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According to a Financial Times online article, the answer to the question in the headline is yes. The EV revolution will require a lot of participants, and editor J. Soble summarizes the recent efforts from four Japanese automakers, the postal service, a utility company and the Japanese government, which are all working towards a future with a lot of electric cars on the road.

Subaru has cooked up another electric kei car for me to park in my fantasy green garage, right next to the R1e and Mitsubishi i MiEV I don't currently have. It's a plug-in concept version of the Stella, and it will make its formal debut at next month's G8 summit in Hokkaido, Japan. Five of the cars will be on hand at the conference -- four to shuttle folks hither and to, and one on static display as part of the on-site Environmental Showcase

Click image for a gallery of the Subaru R1e in New York

Subaru has been field testing a fleet of R1e battery electric cars for some time now in Japan and had previously indicated that they want to have an electric car in production by 2010. It now looks like 2009 is the time frame for the start of production, at least in limited quantities. Following an initial run of about 100 units the first year, Subaru wants to ramp up production to help drive down battery costs. Subaru is targeting a price of $17,500 by 2012-13. Within a few years after that the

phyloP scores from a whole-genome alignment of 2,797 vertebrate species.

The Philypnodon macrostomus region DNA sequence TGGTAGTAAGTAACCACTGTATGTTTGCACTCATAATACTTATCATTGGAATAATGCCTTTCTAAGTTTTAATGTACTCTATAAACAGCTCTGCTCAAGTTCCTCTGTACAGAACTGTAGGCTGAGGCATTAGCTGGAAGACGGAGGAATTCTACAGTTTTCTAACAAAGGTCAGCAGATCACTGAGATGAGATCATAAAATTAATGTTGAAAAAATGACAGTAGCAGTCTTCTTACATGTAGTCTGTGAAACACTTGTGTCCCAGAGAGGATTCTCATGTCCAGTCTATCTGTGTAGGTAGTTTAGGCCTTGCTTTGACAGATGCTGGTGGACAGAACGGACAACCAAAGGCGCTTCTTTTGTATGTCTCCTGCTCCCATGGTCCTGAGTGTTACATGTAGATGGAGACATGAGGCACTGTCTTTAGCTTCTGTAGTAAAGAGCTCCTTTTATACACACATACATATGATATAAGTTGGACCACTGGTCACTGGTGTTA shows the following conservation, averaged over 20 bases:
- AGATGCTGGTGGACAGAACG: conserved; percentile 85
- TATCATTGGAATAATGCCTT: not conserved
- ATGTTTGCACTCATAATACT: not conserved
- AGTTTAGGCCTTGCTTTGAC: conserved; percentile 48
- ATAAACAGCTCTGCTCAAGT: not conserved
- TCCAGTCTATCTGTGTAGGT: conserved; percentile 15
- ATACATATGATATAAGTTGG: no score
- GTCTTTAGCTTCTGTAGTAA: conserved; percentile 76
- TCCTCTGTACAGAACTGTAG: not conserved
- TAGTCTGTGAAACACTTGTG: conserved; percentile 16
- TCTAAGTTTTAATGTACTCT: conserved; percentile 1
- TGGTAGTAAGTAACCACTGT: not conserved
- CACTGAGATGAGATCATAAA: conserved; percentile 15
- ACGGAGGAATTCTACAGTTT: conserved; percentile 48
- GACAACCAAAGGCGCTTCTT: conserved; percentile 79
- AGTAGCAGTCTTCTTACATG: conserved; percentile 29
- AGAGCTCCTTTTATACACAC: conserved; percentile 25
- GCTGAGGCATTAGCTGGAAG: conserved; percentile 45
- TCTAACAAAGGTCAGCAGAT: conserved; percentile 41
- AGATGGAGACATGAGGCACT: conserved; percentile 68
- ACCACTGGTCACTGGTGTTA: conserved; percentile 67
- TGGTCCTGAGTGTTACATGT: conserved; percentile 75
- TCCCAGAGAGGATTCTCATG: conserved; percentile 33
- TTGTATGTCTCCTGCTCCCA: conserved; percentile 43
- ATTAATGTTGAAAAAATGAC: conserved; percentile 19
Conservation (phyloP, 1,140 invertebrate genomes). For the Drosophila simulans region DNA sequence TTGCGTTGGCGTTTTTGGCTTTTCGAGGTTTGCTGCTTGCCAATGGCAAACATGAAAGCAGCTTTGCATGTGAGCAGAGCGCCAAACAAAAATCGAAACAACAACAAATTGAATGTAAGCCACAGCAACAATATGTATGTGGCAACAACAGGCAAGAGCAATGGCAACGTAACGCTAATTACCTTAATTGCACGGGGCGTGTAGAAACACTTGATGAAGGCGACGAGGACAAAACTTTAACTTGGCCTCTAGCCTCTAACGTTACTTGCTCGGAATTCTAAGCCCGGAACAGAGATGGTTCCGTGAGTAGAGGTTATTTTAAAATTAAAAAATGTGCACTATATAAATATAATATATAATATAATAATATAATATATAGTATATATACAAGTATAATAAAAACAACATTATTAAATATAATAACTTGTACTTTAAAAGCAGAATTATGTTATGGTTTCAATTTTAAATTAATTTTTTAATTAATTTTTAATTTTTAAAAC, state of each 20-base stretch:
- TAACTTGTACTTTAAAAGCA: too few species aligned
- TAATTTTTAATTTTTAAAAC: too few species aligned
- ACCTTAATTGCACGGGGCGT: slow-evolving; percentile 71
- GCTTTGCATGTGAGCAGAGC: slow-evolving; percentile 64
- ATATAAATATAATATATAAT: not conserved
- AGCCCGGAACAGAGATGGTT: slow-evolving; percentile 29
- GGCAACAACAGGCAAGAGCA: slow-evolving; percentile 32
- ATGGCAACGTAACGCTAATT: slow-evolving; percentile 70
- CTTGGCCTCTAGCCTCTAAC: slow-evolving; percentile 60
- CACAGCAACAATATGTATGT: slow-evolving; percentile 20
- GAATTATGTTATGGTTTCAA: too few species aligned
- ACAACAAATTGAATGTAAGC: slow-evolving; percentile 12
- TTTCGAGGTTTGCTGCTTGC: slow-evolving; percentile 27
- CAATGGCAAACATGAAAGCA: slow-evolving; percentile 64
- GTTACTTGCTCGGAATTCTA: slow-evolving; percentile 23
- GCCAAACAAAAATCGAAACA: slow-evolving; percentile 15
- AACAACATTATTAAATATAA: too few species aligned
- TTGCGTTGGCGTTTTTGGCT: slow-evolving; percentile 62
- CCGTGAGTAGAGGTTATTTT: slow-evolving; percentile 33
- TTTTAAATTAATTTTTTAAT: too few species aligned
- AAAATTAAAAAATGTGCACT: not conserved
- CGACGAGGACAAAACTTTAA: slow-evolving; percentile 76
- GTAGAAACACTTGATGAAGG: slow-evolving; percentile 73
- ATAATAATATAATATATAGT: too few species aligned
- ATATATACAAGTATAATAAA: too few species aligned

Japan's Minister of the Environment likes Subaru's R1e, a small electric vehicle the Japanese automaker developed with Tokyo Electric Power Company, Inc. (TEPCO) and NEC Lamilion Energy, Ltd. The award is called the '2006 Commendation For Global Warming Prevention Activity' and goes to the R1e and its high-speed charger, which can charge the city car in about 15 minutes (standard outlet charging takes eight hours). Either option gives the R1e a range of 50 miles and a top speed of 62 mph. The mo

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